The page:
1. All I know is I have had this same problem in my garden and this weed is very invasive. I have tried all types of weed killers on this from Preen to extra strength weed b gone and nothing seems to kill it except maybe temporarily. It is so fast growing whatever turns brown on top of the soil is still growing underneath. If anyone identifies and knows how to get rid of this I would also like to know please.

  2. This looks like it could be Pachysandra, which is used as a groundcover. It’s very invasive. I’m sorry but the only way to get rid of it is to pull it out.

  3. This is definitely not Pachysandra. It is very invasive and grows by spreading runners which root anywhere it touches soil. I have been pulling it out for years also. I even took apart one flower bed and dug each plant out by its roots to get rid of them. Within a few weeks, it was back. It does not flower and has the ability to grow in any kind of soil, wet or dry conditions, and appears frost resistant .i think it is called cinquefoil.

  4. Looks like Bishop’s weed / Gout weed. It’s actually sold as a groundcover and is very hard to get rid of. I have had success smothering it with layers of newspaper covered with mulch.

  5. This looks to,me like a Pachysandra species. It is a virulent ground cover. You would pay a fortune for it at Lows or Home Depot?lol

  6. Cinquefoil has compounds leaves, each with five leaflets. The photo is not quit clear enough and it would be great to see a flower.

  7. it’s called ‘Bishop’s Gout’ or Goutweed http://home.howstuffworks.com/goutweed-bishops-weed.htm

    it can either be all green or green/white. It grows by spreading spaghetti-like rhizomes underground, just like common mint. Once established, extremely hard to get rid of. I had it in my backyard beds when I first moved here, and had to dig down over a foot deep, sift the dirt of all rhizomes, and put in a foot-deep edge between here and the yard behind me, from where it had spread. you may have to dig up your affected beds and pull the rhizomes out from the root balls of good plants you wish to save, or start from scratch like I did.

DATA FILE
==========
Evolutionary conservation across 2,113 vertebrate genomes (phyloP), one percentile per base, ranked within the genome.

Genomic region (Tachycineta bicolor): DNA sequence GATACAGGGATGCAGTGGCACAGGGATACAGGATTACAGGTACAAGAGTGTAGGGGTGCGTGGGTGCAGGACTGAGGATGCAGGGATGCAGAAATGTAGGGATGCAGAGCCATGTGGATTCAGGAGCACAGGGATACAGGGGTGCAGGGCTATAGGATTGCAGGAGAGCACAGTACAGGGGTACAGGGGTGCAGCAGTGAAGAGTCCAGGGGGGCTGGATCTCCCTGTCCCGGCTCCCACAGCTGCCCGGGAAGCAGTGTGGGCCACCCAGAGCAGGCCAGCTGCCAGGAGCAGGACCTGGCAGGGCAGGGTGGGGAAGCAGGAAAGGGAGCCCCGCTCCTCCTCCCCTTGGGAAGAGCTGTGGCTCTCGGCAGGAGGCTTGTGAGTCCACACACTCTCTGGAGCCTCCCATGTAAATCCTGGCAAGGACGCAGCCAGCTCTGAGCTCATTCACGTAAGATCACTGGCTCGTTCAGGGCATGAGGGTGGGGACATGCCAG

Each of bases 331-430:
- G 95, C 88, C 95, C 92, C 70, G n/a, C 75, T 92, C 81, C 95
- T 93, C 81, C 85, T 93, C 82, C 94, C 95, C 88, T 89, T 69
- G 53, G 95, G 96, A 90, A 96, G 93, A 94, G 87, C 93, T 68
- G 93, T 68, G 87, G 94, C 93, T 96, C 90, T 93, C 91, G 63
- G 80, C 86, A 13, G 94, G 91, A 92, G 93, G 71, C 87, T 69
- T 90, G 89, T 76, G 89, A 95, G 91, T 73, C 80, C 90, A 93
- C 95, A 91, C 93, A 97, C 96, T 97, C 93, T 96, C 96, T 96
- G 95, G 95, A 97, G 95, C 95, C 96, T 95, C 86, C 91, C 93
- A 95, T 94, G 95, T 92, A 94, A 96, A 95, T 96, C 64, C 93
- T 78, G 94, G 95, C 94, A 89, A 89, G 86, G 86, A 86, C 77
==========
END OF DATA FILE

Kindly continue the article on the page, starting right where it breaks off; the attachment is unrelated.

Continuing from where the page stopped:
8. I agree with Jeff [above] on it being goutweed. This plant is something you need to keep after. I recently was at a gardening symposium in Jamestown, NY and the native plant specialist there recommended the following: “Mow the plant short, spray with a glyphosate herbicide, and then cover the area with a black tarp for 3 years to photosynthetically starve it out.”

  9. Wow. I have tried covering the entire area with thick black plastic and mulch. It still comes up. It’s hard to dig up, because I have a huge rose bush and day lilies in this bed and this weed twines all around them. I guess I get a pair of gloves and shovel and start pulling it out where I can. Can’t imagine why anyone would plant this anywhere. Thanks for all the comments!!!! I was beginning to think I was going crazy! Nothing stops it!